What is a Will?
What is a will?
A will is a legal document that sets out who will inherit your assets when you die. A will also appoints executors and appoints guardians for any minor children. A will can also express a wish about the disposal of your body.
Appointing an executor
Your executor will be authorised to deal with your estate when you die. They have very broad powers to decide whether an asset is to be sold or transferred in its current form to a beneficiary as well as deciding the manner of any sale.
For example, your executor (in the absence of any specific direction) can decide whether to transfer your house to one or more beneficiaries or if selling, can decide whether the sale be by auction or private sale.
Who can be your executor? Commonly people will appoint at first instance their partner with a substitute executor or executors such as children. It is important to have a substitute executor in case your first choice is unable or unwilling to act on your behalf due to illness, death or a change in your relationship. Careful thought should also be given when appointing two or more executors as to whether or not they will work well together. In cases of conflict or in cases where there isn’t any person that is suitable, professionals such as lawyers or accountants can be appointed to be your executor.
Dividing your assets
In your will, once your debts have been paid, you can direct how the remaining assets ought to be divided between one or more beneficiaries.
There are a number of ways you can gift your estate, for example:
- You can give specific assets to a beneficiary
- You can leave specific amounts of money to a beneficiary
- You can divide your estate into shares and leave those shares to a variety of beneficiaries in whatever percentages you wish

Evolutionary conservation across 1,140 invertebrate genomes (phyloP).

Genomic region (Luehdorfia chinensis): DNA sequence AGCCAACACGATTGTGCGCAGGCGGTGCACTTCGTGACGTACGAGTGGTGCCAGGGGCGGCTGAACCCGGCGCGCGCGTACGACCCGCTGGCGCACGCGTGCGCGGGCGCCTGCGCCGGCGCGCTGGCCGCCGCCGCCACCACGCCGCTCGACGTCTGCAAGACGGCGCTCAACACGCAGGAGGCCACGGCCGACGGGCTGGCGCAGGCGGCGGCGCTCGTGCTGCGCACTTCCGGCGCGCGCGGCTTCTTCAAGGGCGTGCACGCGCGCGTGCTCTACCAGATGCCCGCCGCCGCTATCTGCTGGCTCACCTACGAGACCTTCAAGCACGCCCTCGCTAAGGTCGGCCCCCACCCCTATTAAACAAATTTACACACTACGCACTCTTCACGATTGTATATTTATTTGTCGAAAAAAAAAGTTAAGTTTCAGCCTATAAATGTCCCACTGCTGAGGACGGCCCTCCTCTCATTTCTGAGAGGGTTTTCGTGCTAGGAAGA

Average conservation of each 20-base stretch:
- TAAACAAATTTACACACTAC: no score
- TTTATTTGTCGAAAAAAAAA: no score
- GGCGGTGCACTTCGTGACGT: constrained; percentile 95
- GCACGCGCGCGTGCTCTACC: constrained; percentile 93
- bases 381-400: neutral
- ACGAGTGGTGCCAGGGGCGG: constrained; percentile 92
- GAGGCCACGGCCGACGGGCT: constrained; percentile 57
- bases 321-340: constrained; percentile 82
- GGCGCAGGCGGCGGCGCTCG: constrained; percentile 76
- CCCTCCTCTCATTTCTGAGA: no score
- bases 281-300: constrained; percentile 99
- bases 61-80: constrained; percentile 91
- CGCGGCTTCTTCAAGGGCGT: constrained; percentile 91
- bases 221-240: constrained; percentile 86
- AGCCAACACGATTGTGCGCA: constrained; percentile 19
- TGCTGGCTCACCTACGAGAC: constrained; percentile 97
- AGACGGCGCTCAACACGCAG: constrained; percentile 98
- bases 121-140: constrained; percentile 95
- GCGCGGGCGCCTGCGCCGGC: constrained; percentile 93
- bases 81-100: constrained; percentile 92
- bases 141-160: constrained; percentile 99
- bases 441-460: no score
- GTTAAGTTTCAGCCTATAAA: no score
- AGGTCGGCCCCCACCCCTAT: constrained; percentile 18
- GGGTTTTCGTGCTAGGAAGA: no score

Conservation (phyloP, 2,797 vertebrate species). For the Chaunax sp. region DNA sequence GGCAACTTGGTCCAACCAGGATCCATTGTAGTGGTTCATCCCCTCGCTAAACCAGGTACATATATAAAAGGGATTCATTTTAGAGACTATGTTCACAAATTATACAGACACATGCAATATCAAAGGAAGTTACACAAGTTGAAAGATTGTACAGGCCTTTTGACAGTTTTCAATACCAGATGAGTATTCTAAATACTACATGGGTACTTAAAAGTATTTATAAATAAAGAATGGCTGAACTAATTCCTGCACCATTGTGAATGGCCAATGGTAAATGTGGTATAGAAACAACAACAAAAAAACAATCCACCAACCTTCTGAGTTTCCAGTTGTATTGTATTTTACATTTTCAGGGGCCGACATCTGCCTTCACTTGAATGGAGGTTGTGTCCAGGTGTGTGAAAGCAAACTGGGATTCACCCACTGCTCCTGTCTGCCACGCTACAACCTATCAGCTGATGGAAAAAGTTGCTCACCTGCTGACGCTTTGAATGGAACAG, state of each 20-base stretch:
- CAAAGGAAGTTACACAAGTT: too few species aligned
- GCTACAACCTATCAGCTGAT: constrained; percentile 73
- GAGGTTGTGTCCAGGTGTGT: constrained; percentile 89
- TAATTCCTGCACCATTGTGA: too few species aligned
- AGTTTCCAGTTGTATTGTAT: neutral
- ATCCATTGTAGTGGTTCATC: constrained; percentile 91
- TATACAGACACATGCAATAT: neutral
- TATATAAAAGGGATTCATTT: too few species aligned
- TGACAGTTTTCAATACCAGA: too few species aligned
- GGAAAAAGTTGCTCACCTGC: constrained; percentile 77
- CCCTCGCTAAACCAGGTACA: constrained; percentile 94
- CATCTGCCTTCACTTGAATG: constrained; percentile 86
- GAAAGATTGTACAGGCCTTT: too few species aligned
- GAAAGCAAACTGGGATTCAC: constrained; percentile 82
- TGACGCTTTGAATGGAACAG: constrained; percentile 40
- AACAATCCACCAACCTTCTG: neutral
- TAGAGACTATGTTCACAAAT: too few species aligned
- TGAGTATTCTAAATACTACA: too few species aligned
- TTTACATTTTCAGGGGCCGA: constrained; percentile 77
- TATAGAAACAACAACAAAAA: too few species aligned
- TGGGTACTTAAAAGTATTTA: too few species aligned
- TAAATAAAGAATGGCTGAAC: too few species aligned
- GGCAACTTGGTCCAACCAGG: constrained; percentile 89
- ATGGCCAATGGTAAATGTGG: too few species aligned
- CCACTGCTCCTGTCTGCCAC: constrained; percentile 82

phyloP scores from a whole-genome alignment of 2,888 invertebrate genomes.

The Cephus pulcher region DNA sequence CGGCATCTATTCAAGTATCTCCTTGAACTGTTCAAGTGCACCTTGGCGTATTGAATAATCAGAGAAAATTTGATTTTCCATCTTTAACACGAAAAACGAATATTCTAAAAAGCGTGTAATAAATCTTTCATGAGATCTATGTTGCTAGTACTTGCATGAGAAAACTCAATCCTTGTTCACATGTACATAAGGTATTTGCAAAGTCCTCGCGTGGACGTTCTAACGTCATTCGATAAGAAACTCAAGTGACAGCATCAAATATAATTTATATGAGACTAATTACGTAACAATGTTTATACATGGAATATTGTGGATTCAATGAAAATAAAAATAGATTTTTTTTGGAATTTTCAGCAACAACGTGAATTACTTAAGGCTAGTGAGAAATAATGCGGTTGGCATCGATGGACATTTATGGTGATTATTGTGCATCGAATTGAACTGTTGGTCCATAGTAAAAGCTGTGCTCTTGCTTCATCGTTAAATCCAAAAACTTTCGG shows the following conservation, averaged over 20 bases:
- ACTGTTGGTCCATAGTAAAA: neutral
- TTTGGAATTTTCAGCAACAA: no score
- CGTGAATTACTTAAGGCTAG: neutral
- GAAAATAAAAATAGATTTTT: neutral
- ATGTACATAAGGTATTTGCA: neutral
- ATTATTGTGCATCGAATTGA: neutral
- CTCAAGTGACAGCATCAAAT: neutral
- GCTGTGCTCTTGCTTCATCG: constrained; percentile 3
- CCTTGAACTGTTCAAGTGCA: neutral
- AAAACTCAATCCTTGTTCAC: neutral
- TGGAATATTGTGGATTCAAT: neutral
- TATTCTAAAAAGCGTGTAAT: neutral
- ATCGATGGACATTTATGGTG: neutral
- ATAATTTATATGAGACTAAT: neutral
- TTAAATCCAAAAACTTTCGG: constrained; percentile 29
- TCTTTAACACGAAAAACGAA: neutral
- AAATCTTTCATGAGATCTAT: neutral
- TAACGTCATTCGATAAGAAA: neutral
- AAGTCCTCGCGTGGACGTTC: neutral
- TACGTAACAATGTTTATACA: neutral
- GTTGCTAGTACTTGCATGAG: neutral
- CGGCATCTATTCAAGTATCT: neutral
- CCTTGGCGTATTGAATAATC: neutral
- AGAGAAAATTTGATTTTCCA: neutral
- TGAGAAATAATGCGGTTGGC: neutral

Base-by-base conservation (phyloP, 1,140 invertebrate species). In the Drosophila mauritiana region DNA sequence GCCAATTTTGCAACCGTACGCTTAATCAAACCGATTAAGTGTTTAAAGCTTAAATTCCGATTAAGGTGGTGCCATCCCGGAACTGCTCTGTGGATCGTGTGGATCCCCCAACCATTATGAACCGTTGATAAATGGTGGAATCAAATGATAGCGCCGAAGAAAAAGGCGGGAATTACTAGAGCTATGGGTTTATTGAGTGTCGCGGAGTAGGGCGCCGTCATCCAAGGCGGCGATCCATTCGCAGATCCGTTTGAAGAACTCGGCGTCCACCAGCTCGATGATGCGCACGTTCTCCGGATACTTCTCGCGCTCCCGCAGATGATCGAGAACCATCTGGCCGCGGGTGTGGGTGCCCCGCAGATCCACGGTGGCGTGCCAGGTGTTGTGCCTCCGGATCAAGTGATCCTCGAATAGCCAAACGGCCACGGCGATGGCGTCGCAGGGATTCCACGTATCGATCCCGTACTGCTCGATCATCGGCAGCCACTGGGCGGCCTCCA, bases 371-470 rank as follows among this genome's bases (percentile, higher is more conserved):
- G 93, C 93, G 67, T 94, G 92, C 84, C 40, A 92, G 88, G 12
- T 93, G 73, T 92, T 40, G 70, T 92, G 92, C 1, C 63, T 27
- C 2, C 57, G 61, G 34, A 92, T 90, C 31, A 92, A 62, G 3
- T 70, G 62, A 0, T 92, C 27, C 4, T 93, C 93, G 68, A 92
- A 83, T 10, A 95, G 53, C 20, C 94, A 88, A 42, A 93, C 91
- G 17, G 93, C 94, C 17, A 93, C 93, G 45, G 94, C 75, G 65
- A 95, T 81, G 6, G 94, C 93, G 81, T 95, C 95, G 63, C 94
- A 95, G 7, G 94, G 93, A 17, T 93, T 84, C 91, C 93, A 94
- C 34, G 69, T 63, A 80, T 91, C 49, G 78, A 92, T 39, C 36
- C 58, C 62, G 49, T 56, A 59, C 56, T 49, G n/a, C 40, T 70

What assets can you leave in your will?
Basically, you can leave any asset that is your sole property.
You cannot leave jointly owned assets such as cars, bank accounts, home contents and real estate (other than real estate where you are a tenant in common) as they will automatically pass to the surviving owner.
It is important to know that assets held in a family trust or private company are not your assets and cannot be left in your will. In this case it is important to obtain legal advice about your role in the family trust or your shareholding in the company.
Superannuation may or may not form part of your estate. Whether or not it does depends very much on the terms of your industry/retail super fund or self-managed super fund and the existence of any binding or non-binding death benefit nomination. It is important to get legal advice regarding your superannuation benefits as they can often be the biggest or one of the biggest assets of your estate.
What happens if you don’t have a will?
If you don’t have a will, you are deemed to have died intestate and your assets will be distributed to the persons and in the proportions specified in the Administration & Probate Act 1919.
Not having a will can create a number of complex and often expensive scenarios particularly when you may still be legally married (but not divorced) and be in a new domestic partnership or where there are children involved.
Why get a lawyer to prepare your will?
By getting a lawyer who is skilled in the area of wills to prepare your will, you will have peace of mind knowing that your will is drafted and signed properly, safeguarding your loved ones against any unnecessary stress and expense of having to rectify any errors in the will or even having to make an application to have an informal will admitted to Probate. A lawyer will also be able to give you proper advice on reducing any potential challenges to your will.
When should I update my will?
Generally, you should update your will in the following circumstances:
- You enter into a new relationship (registering a domestic partnership or marriage will completely cancel your will)
- You end a relationship (only divorce, not separation, will remove references to your former spouse from your will. The rest of your will remains in place)
- Births, deaths, estrangements with friends or family
- Change in your assets that warrant a change to your will
Even if none of these events have occurred it is good practice to review your will at least every 5 years to ensure it correctly expresses your wishes.
We’re here to help!
If you would like to discuss your will we’re here to help guide you through the process. We have permanent offices in Adelaide, Port Augusta, Whyalla, Murray Bridge and Clare. We also service Roxby Downs on a regular basis.
We have been operating in South Australia since 1946 and have a proud history of ensuring everyone has fair access to the power of the law.